trombe, 2 tromboni, tympani, 2vl., organ. Kyrie (48m), Gloria
(176m), Credo (105m), Sanctus/Benedictus (156m), Agnus Dei (154m).

4. Missa Sanctae Cyrilli et Methodii (Berlin, Staatsbibliothek Mus.
Ms. autogr. Haydn, J. Mich 3): SATB solo & choir, 2 clarini, 2
trombe, 2 tromboni, tympani, solo violin, 2 vl., organ. Kyrie
(215m), Gloria (560m), Credo (265m), Sanctus/Benedictus (118m), Agnus
Dei (162m).

5. Missa in D [Missa Brevis] (Wien, Wien, OEsterreichische
Nationalbibliothek Musiksammlung Mus. mss. F.5 Moedling 558): SATB
choir & soloists, 2 vl., organ. This work is incorrectly cited as a
copy of the Missa in Honorem Sanctissimae Trinitatis in Sherman's
thematic catalogue of Johann Michael Haydn's works. In his doctoral
dissertation, he gives the incipit for the 1st violin part as no. 43
of the "doubtful and spurious masses", citing two sets of manuscript
parts in Heiligenkreuz and Neukloster (Heiligenkreuz). The card
catalogue of the Austrian National Library lists it according to the
Klafsky catalogue as the Missa in honorem Beatissimae Trinitatis.
Kyrie (37m), Gloria (25m), Credo (37m), Sanctus/Benedictus (57m),
Agnus Dei (41m).

In addition, I am close to completing another Missa Brevis in C (no.
42 in Sherman's catalogue) from a set of parts in the Muenchen
Bayerische Staatsbibliothek. It is about the same size and quality as
#5 in the above list, but includes 2 clarini parts.

I'm hoping to get one or two of these published, but I would be
interested in sending out a score/parts if you're interested in a

Good luck in your search, and please let me know what you find
regarding viola performance practice.

Sincerely yours,
Gordon Trousdale
Clark College
Sender: RDOYLE666(a) (Roger O. Doyle)
To: Fre321(a) (INTERNET:Fre321(a)


The answer is C....there were no violists available to him in Salzburg.

Roger O. Doyle
University of Portland OR
(but now on sabbatical leave in Ireland)
From: connolly(a) (Michael Connolly)
To: Fre321(a)

Look for cantatas by Buxtehude, including Jesu meine Freude, which has no

I look forward to seeing more results.

Michael Conolly
Well, I'm not a musicologist, but I seem to recall hearing an answer to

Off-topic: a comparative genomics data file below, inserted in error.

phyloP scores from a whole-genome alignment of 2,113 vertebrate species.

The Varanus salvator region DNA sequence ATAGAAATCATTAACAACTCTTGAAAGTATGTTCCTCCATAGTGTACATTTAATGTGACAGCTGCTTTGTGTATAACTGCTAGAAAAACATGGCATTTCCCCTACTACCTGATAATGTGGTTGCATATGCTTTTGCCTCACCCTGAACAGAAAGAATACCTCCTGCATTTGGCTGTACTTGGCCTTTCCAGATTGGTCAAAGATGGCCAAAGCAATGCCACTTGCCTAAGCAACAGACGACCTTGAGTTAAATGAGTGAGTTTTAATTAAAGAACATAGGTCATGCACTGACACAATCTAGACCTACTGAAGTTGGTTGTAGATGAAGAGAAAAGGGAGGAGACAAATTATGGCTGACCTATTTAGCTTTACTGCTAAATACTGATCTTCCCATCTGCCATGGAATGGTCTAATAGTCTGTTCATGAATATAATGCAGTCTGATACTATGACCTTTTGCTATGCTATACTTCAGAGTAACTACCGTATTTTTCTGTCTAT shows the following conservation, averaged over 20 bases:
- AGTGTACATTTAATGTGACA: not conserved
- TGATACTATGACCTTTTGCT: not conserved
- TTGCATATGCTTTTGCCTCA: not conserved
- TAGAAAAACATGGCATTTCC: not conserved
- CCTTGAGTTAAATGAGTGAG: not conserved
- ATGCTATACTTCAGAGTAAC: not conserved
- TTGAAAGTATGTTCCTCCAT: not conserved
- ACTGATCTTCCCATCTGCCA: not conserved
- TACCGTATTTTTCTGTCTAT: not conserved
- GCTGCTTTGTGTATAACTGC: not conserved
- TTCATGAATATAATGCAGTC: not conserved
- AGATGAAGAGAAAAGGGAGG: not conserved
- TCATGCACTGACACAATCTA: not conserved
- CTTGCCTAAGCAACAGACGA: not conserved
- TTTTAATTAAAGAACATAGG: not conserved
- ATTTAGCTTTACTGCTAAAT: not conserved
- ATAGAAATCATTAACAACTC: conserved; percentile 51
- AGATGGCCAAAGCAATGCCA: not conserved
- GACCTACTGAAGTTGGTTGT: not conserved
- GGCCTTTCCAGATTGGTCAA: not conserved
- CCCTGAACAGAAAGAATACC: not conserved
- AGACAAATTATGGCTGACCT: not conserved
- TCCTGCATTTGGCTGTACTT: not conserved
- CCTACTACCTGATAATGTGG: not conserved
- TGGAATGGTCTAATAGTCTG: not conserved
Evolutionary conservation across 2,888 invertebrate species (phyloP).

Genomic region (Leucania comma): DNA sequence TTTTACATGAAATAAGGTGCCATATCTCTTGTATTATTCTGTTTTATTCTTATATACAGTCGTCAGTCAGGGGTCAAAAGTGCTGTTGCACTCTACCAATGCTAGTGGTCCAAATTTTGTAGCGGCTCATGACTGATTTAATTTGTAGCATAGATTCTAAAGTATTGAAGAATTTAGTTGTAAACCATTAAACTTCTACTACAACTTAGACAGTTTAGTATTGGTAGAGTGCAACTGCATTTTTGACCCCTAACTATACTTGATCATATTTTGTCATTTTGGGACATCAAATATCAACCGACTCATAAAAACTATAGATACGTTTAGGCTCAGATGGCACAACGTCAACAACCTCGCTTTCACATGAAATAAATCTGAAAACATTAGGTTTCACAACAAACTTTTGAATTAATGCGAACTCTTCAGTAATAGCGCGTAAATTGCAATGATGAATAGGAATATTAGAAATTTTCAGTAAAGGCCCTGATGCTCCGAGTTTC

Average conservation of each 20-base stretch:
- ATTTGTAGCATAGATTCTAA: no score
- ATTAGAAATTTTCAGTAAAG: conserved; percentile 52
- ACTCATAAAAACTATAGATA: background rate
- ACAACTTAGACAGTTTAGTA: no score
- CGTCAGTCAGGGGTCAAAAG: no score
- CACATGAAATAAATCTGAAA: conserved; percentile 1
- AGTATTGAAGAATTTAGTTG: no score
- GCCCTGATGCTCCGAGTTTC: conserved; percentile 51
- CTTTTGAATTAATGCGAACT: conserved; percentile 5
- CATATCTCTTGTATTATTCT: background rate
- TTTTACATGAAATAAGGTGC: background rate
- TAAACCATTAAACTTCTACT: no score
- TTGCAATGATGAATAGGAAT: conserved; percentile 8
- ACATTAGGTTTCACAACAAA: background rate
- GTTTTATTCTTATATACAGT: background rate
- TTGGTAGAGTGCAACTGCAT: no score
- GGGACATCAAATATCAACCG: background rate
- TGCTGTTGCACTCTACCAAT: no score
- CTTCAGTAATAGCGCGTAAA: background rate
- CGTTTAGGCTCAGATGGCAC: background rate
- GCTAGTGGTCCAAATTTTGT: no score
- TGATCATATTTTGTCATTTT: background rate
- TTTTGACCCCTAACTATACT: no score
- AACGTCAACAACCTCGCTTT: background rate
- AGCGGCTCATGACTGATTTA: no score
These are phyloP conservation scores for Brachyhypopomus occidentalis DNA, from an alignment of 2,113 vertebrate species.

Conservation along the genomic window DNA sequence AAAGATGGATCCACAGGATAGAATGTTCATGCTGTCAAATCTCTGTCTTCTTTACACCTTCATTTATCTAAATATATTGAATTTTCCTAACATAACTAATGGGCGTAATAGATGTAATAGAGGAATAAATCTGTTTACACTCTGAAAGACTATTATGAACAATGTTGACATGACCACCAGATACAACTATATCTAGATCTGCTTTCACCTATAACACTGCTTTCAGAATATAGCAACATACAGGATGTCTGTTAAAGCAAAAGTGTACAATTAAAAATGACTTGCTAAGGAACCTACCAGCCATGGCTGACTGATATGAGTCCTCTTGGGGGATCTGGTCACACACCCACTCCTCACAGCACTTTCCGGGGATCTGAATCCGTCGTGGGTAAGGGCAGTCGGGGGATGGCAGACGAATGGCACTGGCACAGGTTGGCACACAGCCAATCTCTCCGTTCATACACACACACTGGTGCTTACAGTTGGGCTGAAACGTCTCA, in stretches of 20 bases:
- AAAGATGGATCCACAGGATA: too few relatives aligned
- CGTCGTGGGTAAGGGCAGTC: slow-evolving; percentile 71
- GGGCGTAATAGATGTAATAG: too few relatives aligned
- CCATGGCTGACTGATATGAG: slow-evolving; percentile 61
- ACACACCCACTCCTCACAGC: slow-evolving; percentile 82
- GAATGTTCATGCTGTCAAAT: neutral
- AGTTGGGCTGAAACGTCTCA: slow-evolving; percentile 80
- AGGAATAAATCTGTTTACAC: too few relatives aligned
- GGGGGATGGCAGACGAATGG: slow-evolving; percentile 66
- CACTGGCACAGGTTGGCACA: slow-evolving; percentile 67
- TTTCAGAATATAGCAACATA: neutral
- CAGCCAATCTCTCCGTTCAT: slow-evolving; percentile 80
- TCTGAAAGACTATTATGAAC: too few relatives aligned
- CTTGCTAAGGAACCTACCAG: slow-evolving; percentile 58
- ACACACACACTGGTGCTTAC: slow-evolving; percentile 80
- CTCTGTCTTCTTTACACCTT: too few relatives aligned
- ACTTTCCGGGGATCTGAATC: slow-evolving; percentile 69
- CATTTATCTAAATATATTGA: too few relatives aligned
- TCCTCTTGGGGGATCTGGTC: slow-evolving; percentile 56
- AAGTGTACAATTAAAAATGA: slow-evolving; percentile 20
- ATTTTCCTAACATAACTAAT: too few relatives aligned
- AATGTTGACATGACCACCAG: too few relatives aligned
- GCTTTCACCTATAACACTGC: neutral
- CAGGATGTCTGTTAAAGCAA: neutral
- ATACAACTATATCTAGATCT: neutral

this during my doctoral studies, and it was not on your list:

If I'm correct, the answer is "Other." I seem to recall that the violas
were used to playing the continuo line (bass line) up an octave. Now, my
memory is faulty and I may be way off base. Notice, however, that the
music on your list is all church music. Church music retained the
continuo and other conservative (Baroque) traditions. One of these may
be that there is often no separate viola part (see below).

Just check out a large portion of Baroque music, much of which uses two
violins and continuo. Try Buxtehude, for one.

Bob Prowse, D.M.A.
University of North Alabama

Sorry, no answer to question #1, but I do have a suggestion for #2:

Some (most) of Handel's Chandos Anthems were written without viola and alto
voice! One that I have enjoyed conducting and performing is Anthem #4, "O
Sing Unto the Lord a New Song." It also uses oboes, organ, and for one
movement, requires a strong cellist. I can give you more specific
information if you are interested.

Also, Haydn's "Little Organ" Mass is scored for two violins and continuo
group. This scoring is often referred to as a Viennese church trio.

Hope this helps.

Steve Hopkins
Director of Choral Activities
School of Music
Appalachian State Univ.
Boone, NC 28608
email: HOPKINSSM(a)
From: gpeterson(a) (Gary Peterson)
Here are some violaless tunes:

JS Bach - cantata #150 Nach dir, Herr, verlanget mich. 0-0-0-1 0-0-0-0 str
(no vla) SATB, Mixed Chorus
Beethoven - Contradances (WoO 14) 1-2-2-2 2-0-0-0 perc., str. (no vla)
Beethoven - German dances (WoO 8) 2+1-2-2-2 2-2-0-0 timp perc str (no vla)
post horn
Buxtehude - Du Griedefurst Herr Jusu Christ (Grusnick) org, str (no vla),
mixed chor
Buxtehude - Jesu, meine Freude 0-0-0-1 0-0-0-0 org, str (no vla) solo SB,
mixed chor
Buxtehude - Lauda Sion salvarotem org, str (no vla) solo sop, mixed chor
Buxtehude - Schlagt Kunstler die Pauken 0-0-0-1 0-2-0-0 timp, org, str (no
vla) mixed chor
Orlando Gibbons - Fantasia 1 & 2 (Fellowes) str (no vla)
Tommaso Giordani - Concerto for Harpsichord in C, str 9no vla) solo hpschd
Haydn - Missa Brevis (Hob.XXII:17) org, str (no vla) solo sop, mixed chor
L. Mozart - Wedding minuet 0-0-0-0 2-0-0-0 str (no vla) hpschd
A. Scarlatti - Su le Sponde del Tebro 0-0-0-0 0-1-0-0 str (no vla) solo
Telemann - Concerto for flute, in G str (no vla), hpschd, fl